But in the November 5, 1927 issue of The New Yorker there are a few paragraphs about the mysterious Eeko and Iko:
Even out of season, circus freaks are a major interest with us, none more so than Eeko and Iko... The two strange twins have been billed as "ambassadors from Mars..."Mount Everest? Shed their hair? Yeah right. Still, I'm fascinated by the strange spot that freaks held in society during the first half of the 20th century: respected and in some ways admired as long as they stayed in their tents.
We have been acquainted with the pair for several seasons, and they were good examples of contented freaks... It had been their happy fate always to wear full evening dress with a brilliant red ribbon across their shirt fronts. This alone would have sufficiently amused and contented them.
With Eeko and Iko their unusual flaxen hair was their principal distinction. It looked like cotton and grew in conical clumps. They were said to shed it from time to time, as a chicken moults. Scientists pronounced them subnormal; their reflexes were slack, and they dithered as they walked. Their eyes didn't quite focus. They appeared to be Albino negroes, although it was intimated that they were picked up on the slopes of Mount Everest, or thereabouts.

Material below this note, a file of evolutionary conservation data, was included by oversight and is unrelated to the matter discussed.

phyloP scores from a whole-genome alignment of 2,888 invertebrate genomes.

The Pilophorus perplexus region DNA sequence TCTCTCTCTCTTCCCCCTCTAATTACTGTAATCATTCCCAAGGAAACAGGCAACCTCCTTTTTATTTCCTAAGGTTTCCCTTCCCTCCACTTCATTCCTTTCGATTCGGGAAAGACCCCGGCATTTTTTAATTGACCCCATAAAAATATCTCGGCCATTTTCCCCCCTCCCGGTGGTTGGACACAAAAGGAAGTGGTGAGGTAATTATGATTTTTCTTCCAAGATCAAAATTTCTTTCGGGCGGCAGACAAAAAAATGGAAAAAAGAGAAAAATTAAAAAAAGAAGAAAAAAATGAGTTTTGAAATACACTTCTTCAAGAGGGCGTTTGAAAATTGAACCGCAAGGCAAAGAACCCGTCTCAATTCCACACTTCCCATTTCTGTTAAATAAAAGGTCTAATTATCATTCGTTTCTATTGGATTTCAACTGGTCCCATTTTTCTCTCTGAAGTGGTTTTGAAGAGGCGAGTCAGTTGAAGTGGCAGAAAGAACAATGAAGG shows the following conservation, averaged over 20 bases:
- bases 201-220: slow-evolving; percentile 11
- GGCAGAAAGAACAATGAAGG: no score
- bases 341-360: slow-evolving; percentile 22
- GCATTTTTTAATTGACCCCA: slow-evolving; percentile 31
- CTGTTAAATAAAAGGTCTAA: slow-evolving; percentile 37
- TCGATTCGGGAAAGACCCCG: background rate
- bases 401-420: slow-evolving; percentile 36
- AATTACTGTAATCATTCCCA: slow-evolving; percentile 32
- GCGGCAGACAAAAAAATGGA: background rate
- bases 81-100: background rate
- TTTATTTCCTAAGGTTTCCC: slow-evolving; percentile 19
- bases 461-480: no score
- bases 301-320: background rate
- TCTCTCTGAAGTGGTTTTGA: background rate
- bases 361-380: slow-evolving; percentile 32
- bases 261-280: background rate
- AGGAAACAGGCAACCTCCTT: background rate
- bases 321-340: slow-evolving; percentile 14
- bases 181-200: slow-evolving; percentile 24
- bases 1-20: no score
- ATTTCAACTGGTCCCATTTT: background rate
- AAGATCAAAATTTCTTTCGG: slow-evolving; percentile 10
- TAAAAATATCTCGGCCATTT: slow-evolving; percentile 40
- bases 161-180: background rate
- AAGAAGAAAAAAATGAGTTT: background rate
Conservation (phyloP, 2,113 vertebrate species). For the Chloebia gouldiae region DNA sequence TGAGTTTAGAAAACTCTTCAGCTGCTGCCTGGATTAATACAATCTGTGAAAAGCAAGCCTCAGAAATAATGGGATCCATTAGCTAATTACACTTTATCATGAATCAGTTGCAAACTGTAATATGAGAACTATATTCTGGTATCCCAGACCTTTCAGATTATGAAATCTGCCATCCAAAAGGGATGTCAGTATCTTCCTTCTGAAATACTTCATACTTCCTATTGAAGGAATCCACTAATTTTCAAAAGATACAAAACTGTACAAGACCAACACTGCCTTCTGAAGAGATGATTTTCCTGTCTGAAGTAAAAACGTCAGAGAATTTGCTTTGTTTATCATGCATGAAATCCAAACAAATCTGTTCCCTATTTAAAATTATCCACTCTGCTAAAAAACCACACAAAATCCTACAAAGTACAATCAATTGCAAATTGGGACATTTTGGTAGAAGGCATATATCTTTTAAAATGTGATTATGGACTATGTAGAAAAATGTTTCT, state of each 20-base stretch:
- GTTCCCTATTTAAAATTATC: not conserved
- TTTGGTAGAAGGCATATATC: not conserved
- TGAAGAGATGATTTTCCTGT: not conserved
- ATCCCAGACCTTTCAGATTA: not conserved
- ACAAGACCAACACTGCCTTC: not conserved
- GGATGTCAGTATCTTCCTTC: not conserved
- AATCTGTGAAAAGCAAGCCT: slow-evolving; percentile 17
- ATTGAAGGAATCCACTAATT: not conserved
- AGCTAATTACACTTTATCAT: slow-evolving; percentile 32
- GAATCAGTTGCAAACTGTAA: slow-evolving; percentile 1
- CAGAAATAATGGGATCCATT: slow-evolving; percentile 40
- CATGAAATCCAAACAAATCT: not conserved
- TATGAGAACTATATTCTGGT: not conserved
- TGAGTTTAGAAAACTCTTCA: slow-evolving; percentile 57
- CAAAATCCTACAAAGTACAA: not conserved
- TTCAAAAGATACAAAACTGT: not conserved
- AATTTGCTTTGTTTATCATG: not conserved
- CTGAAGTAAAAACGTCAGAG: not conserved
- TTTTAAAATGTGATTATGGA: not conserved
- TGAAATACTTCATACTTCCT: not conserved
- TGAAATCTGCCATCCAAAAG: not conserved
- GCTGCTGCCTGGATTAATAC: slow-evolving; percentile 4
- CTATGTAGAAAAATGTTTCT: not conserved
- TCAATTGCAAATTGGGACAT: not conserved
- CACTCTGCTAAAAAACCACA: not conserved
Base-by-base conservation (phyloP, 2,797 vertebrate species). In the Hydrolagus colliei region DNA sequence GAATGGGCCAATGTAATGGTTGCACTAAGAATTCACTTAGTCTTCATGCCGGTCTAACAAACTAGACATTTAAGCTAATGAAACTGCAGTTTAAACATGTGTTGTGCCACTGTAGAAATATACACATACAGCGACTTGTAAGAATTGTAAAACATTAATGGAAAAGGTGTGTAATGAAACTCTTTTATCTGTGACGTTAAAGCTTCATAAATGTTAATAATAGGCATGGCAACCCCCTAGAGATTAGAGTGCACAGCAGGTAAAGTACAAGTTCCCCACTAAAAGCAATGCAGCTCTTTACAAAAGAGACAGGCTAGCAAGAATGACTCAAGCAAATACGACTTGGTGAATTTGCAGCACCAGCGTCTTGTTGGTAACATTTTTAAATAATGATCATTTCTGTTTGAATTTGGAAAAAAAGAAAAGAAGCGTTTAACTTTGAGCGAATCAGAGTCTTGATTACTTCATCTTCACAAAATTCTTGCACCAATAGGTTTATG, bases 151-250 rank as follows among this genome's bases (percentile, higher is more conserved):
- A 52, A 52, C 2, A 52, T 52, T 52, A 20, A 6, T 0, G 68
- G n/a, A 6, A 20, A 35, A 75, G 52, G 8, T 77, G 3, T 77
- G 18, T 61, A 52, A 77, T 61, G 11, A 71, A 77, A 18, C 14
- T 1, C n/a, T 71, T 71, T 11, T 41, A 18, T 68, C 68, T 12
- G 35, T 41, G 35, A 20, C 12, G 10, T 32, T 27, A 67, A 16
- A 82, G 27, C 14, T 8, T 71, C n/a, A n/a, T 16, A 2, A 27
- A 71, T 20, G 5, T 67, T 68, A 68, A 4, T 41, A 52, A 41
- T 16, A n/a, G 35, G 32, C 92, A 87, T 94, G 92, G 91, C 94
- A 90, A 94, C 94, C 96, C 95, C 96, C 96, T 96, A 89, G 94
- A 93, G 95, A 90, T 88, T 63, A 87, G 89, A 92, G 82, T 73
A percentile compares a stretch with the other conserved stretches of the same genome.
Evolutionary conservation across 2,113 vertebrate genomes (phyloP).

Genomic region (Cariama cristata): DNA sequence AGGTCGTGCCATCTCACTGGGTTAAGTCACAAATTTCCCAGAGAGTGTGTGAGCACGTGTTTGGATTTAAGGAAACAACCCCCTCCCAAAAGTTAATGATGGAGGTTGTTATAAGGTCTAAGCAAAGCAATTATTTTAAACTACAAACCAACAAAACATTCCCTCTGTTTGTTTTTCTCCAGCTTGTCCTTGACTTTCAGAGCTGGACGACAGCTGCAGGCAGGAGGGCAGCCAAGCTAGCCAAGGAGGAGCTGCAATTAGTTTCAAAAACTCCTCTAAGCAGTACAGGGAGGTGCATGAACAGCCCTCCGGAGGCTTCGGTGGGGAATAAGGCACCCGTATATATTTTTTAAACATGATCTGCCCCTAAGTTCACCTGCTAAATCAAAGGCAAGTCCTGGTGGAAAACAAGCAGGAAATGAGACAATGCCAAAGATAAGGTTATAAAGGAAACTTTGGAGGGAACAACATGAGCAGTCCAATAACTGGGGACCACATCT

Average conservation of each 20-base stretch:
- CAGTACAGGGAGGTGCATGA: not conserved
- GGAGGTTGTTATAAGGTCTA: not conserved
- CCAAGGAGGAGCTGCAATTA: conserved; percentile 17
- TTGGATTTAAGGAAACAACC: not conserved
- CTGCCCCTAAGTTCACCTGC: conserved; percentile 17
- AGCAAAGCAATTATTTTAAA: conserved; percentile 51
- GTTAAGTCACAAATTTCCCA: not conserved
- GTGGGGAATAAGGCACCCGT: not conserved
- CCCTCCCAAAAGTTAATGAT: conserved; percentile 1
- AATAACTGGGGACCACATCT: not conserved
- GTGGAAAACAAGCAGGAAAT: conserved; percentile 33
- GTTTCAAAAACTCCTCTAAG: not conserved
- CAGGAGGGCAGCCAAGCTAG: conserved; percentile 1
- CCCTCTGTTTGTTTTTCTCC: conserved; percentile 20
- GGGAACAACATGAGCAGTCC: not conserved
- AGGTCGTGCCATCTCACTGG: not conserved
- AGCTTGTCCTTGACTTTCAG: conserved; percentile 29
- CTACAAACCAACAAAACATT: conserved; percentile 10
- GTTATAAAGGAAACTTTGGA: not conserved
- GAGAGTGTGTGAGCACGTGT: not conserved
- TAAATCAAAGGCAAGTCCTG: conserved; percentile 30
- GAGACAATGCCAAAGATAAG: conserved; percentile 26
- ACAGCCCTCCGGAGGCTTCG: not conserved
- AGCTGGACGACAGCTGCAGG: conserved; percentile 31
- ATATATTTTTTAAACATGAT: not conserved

By the way, I've never heard the word "dither" used in this way. I'm familiar with it meaning a sort of indecisive wandering, and apparently it can also be a sort of shiver/shake action. Did Eeko and Iko shiver as they walked?
The early morning time-crunch and a misspelled "Eko" in The New Yorker kept me from finding what Morgan James discovered today: "Eko and Iko" are by no means forgotten. The Human Marvels can tell you everything you need to know about "The Sheep-Headed Men."
Curiously, their career was temporarily ended when their long-lost mother finally tracked them down. This article in The New Yorker was prompted by that very incident (which is why they keep being referred to in the past tense). So while Eko and Iko may not be the mysteries I thought they were, this article at least is commenting on a significant moment in their careers.